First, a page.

Substrate 12 may consist entirely of the printable region, or it may have one or more regions not included in the printable region, such as pre-printed indicia 26. Pre-printed indicia 26 include, for example, the consumable supplier's name, trademark or logo, the product's name, trademark or logo, nutritional tables, or a Universal Product Code (UPC). Pre-printed indicia 26 may also comprise one or more themed indicia, such as an image of an athlete or a birthday image such as a birthday cake or candles.
Another region not included in the printable region includes at least one window 20, which is a transparent space through which at least part of underlying product 1, such as pre-printed indicia 4 b on underlying product 1, is visible. Window 20 may be a transparent material or a cut-out portion of substrate 12. Pre-printed indicia 4 b visible through window 20 may include, for example, nutritional tables, a UPC, or a consumable supplier's name, trademark or logo.
Consumers may obtain substrate 12 in a variety of ways. Substrate 12 may be provided with a package of product 1, such as a six-pack of soft drink cans or other product such as cans of soup, or substrate 12 may be provided with an individual product 1, such as a 2 liter bottle of soft drink or an individual can of soup. Alternatively, substrate 12 may be requested and sent in the mail. As a further alternative, substrate 12 may be provided at a kiosk or other particular location (hereinafter simply called a “kiosk”) in, for example, a supermarket, convenience store or other retail store. The kiosk preferably includes a computer having a monitor and input devices, and may further include a communication link, a printer and a heating device.
As previously mentioned, the consumer creates personalized label 10 using software. The software is preferably used in conjunction with a work station 30, such as a computer, having a monitor 32 and input devices, such as a mouse 34 and keyboard 36, as shown in FIG. 3. The software provides a plurality of design tools, which may be displayed on the monitor as icons or text menus. The design tools include clip art, text boxes, applications for importing external digital images such as scanned images and digital photographs, computer drawing tools for drawing shapes and lines, tools for cutting, cropping and pasting text and/or image data, and tools for manipulating data, such as by resizing or moving digital photographs. Of course, additional or alternative design tools used in any commercially-available word processor or graphic design program may be provided.
The software preferably allows the consumable supplier to control the content of text and/or images put on personalized label 10 by providing a menu of text and/or images, from which a consumer selects text and/or images. For example, the software may provide images of various athletes, images of cities, etc., as well as prepared slogans, such as slogans used in advertising product 1 or colloquialisms gathered from popular culture. The consumer can then mix-and-match the images and/or slogans as desired.
The software also preferably defines a workspace 40. Within workspace 40, the software may define a predetermined area 42, which may be depicted on computer monitor 32, and if depicted, may be shown as a box or other appropriate shape. Predetermined area 42 represents the part of substrate 12 suitable for printing personalized text and/or images, which are the physical text and/or images as printed on substrate 12.
Portions of substrate 12 may not be suitable for personalized text and/or images because those portions are reserved for one or more pre-printed indicia 26 or windows 20. Therefore, to prevent the user from placing personalized text and/or images in these locations on substrate 12, the locations in workspace 40 that correspond to these areas are excluded from predetermined area 42. In addition, predetermined area 42 is determined so that a user cannot place text and/or images outside of the boundaries of substrate 12.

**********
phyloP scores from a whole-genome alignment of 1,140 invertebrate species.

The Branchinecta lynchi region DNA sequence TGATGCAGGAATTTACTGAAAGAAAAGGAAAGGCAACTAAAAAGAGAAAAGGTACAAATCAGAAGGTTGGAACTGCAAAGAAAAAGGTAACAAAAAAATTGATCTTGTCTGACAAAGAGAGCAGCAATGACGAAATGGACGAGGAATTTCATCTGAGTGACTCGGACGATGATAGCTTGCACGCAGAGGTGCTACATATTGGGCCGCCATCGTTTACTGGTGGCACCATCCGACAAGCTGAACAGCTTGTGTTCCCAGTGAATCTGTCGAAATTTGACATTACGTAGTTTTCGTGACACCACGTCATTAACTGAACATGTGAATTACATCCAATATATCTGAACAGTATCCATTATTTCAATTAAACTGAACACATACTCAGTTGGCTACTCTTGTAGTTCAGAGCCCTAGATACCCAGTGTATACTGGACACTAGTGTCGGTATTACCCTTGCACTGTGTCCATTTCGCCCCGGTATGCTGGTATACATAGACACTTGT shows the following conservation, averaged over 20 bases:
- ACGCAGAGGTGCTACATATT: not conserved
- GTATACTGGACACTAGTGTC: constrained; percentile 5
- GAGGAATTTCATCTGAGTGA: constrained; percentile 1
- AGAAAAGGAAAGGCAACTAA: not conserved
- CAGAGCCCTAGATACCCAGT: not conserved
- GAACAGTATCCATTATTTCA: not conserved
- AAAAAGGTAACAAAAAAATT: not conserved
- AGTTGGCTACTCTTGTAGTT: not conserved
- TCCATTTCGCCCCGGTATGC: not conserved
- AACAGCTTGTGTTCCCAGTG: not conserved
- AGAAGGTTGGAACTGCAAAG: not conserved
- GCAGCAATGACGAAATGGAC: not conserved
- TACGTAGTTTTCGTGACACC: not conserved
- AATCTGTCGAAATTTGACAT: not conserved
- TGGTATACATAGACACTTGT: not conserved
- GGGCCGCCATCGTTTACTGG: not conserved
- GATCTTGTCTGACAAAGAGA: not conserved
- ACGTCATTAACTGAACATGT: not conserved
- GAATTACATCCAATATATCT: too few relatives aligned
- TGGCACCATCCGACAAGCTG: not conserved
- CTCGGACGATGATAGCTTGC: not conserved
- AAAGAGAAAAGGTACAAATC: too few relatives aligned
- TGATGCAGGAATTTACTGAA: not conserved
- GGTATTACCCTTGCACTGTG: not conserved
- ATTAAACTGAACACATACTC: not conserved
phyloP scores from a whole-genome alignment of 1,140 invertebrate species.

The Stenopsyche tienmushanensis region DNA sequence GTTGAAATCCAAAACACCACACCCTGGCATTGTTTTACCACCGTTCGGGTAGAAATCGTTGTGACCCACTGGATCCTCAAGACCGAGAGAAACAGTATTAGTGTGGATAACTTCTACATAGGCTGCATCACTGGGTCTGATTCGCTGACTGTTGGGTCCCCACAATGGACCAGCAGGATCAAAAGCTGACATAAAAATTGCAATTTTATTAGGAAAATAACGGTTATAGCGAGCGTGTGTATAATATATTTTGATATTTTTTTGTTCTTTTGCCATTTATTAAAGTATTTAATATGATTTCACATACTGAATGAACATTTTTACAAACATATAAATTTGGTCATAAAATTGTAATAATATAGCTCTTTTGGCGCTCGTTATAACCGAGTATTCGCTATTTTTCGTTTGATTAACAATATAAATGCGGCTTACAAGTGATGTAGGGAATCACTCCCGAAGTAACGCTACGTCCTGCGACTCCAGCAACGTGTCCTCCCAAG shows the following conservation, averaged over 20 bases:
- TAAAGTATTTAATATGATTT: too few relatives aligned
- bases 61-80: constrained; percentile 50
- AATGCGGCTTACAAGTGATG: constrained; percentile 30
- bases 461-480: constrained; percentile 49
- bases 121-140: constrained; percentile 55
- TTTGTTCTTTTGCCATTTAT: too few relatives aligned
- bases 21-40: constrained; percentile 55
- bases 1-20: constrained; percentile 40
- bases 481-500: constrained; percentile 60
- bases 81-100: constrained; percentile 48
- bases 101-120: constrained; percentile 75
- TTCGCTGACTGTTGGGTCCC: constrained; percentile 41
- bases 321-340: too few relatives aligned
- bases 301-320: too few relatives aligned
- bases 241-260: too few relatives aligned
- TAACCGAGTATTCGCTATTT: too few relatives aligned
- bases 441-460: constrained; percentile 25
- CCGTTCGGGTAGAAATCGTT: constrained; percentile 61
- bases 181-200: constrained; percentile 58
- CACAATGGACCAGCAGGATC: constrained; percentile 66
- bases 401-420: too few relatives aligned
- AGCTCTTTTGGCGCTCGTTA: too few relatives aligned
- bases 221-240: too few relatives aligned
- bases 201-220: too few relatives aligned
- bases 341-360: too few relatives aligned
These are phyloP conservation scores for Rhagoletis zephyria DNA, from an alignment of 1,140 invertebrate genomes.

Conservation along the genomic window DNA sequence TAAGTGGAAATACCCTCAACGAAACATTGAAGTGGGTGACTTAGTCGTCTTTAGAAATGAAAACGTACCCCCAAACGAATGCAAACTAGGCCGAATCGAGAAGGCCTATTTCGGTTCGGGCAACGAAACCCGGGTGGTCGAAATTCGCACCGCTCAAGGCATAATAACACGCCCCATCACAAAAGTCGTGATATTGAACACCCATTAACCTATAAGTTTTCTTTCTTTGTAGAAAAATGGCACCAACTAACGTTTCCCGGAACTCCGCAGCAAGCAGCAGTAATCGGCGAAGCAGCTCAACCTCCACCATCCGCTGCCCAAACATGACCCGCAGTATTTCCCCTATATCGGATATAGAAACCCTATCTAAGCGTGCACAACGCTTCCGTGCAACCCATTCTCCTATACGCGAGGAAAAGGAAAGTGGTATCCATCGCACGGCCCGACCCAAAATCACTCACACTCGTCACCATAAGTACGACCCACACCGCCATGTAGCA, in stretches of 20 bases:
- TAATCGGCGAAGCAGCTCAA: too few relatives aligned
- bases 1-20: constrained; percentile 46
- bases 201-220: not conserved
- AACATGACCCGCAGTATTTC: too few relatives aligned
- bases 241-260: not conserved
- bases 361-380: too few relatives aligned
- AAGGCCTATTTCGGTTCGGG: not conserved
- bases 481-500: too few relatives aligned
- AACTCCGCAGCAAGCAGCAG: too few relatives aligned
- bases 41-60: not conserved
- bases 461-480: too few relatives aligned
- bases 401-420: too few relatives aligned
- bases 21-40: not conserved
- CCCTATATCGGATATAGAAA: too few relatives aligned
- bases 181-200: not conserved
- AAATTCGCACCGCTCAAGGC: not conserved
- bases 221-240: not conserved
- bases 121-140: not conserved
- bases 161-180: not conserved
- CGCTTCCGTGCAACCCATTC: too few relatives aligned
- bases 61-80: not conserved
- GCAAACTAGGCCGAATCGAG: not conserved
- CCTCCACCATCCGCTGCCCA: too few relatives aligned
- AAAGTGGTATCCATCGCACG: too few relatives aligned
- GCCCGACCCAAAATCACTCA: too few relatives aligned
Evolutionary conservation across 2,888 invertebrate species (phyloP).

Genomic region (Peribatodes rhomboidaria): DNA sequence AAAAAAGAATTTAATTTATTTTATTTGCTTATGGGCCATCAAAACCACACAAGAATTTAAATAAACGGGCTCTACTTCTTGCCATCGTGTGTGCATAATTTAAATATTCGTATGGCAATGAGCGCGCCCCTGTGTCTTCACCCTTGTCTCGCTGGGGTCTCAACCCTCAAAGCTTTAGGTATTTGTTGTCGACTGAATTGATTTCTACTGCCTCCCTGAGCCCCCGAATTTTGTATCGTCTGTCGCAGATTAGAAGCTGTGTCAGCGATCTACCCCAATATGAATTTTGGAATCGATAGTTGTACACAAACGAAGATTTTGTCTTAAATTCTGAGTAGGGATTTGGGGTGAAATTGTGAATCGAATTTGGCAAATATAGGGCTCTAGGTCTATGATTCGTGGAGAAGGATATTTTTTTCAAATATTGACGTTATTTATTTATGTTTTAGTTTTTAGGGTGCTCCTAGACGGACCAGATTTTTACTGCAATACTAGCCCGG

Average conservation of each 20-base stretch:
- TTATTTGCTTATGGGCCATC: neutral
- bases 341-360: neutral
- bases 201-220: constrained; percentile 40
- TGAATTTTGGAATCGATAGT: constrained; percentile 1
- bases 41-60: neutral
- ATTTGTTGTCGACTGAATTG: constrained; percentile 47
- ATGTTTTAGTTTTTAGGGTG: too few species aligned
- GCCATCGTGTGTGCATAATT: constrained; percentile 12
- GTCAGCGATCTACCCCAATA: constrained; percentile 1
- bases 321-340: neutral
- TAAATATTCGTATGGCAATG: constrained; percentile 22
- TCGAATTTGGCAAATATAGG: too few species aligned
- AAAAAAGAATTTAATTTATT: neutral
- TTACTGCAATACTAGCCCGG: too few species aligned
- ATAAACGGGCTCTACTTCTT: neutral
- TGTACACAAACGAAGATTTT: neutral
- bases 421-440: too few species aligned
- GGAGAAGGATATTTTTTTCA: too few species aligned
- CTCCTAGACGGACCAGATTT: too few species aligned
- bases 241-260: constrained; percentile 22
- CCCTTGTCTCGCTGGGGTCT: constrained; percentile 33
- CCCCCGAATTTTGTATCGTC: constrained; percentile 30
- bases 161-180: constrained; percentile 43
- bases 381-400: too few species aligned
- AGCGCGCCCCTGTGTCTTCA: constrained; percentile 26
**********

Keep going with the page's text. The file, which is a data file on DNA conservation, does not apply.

One of ordinary skill will appreciate that predetermined area 42 does not need to be defined by the software. Rather, prohibited locations within workspace 40 may instead be stored, and the software may prompt the user with a warning or by preventing certain actions when the user attempts to place text and/or image data in a prohibited location.
The software instructs computer 30 to store the text and/or image data selected or created by the user, as well as the location of the text data and/or image data (i.e., location data) that the consumer input in workspace 40. The combination of text and/or image data and location data is the personalized data.
In a manner similar to substrate 12, consumers may obtain the software in a variety of ways. The software may be provided with product 1 on a computer readable medium, such as a CD or a floppy disk. Alternatively, the consumer may request and receive the software through the mail. As a further alternative, the software can be downloaded from a website. The consumer may also use the software without downloading or installing it by directly accessing the software at a website. The software may also be accessed at a computer at a kiosk in, for example, a retail store.
Methods for creating personalized label 10 will now be discussed. As shown in FIG. 4, a consumer creates personalized label 10 by obtaining a substrate 12 (S1), accessing software (S2), designing a label with the software (S3), and printing on the substrate 12 (S4) to form personalized label 10. Once personalized label 10 is thus created, the consumer, another individual, or a machine affixes personalized label 10 to product 1 (S5). These steps will be discussed in more detail below.
The first step in designing personalized label 10 is obtaining substrate 12 (S1). Substrate 12 may be provided with product 1, in which case the consumer simply removes substrate 12 from product 1. Alternatively, substrate 12 may be provided at a kiosk in a store in which product 1 is sold, such as a retail store. In another alternative, the consumer obtains substrate 12 and software through the mail.